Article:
Class 3: SADs (Superciliary Archway Depressions), Parietal & Frontal Bone
Because a perinate's
cranial bones are thin and not fully ossified, even the four large cranial bones (the Frontal, 2 Parietal, and Occipital), are subject to twisting, buckling, and warping from the forces of the
uterine contractions pressing the head through the "Pelvic Crux." The term Pelvic Crux describes
the space enclosed between the pelvic inlet and the pelvic outlet and is also referred to as the "interspinous distance." "Crux" also means,
“a particular point of difficulty," or "the middle of a problem."
The Frontal Bone width is thinnest just above the supraorbital ridge, where the Frontal Bone is the thickest.
Compression and drag forces can form an inward warp, causing the ridge to appear to protrude, creating the "Neanderthal Look.
Because the large bones of the cranium are also impacted by birth forces, the frontal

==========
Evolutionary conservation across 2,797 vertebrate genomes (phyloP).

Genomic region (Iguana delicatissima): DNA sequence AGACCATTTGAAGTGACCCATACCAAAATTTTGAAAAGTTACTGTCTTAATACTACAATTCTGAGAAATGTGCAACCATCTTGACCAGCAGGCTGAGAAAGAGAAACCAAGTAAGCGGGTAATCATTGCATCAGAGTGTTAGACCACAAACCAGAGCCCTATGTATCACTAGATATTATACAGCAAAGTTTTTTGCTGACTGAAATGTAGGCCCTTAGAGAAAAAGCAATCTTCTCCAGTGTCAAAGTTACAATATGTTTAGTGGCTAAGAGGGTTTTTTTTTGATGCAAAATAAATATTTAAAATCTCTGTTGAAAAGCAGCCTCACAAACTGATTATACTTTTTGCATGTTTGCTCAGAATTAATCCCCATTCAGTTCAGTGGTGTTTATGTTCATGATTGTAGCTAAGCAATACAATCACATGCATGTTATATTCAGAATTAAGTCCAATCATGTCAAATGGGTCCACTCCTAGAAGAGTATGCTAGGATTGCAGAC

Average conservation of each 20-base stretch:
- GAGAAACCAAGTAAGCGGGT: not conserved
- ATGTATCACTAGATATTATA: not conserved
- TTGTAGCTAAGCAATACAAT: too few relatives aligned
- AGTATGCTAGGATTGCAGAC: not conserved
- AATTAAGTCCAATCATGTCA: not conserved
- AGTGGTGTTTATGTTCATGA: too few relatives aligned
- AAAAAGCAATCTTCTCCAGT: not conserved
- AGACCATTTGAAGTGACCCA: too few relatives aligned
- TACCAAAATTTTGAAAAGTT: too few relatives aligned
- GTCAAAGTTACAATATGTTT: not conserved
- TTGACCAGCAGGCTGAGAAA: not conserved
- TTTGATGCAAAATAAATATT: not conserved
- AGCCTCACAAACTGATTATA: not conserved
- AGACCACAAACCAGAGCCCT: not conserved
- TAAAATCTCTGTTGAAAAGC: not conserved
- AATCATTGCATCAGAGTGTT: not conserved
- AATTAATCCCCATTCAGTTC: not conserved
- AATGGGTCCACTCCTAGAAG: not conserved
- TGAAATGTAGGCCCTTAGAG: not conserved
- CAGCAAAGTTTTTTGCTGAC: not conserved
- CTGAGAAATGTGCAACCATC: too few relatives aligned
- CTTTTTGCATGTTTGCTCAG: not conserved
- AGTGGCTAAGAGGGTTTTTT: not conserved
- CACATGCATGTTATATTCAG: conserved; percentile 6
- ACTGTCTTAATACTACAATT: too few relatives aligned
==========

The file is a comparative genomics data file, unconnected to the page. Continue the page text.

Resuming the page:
bone and the parietal bones are frequently forced into overrides and underrides, just like the tectonic plates of the earth. Recent fMRI studies indicate that the entire perinatal cranium, and
the brain underneath, are compressed, molded, and torsioned into unusual shapes.
Although fontanels allow the bones to collapse, they collapse onto the brain, and create shapes that do not return to 100% symmetry after birth, allowing us to see many details
of what the baby's cranium and brain went through during birth.
Integral to the process of BMR Basic Mapping it is important to learn a little about the meninges, the falx, and the tentorium and how these important membranes and proximal tissues are affected
by birth, endowing them with implicit memories (somatic, psychological, and emotional) of the events that were most influential. Meninges, fascia, muscles, ligaments, and tendons are all modified
from their symmetrical prenatal shapes and forms. Although we cannot see them directly, we can see their influences upon the shape of the face.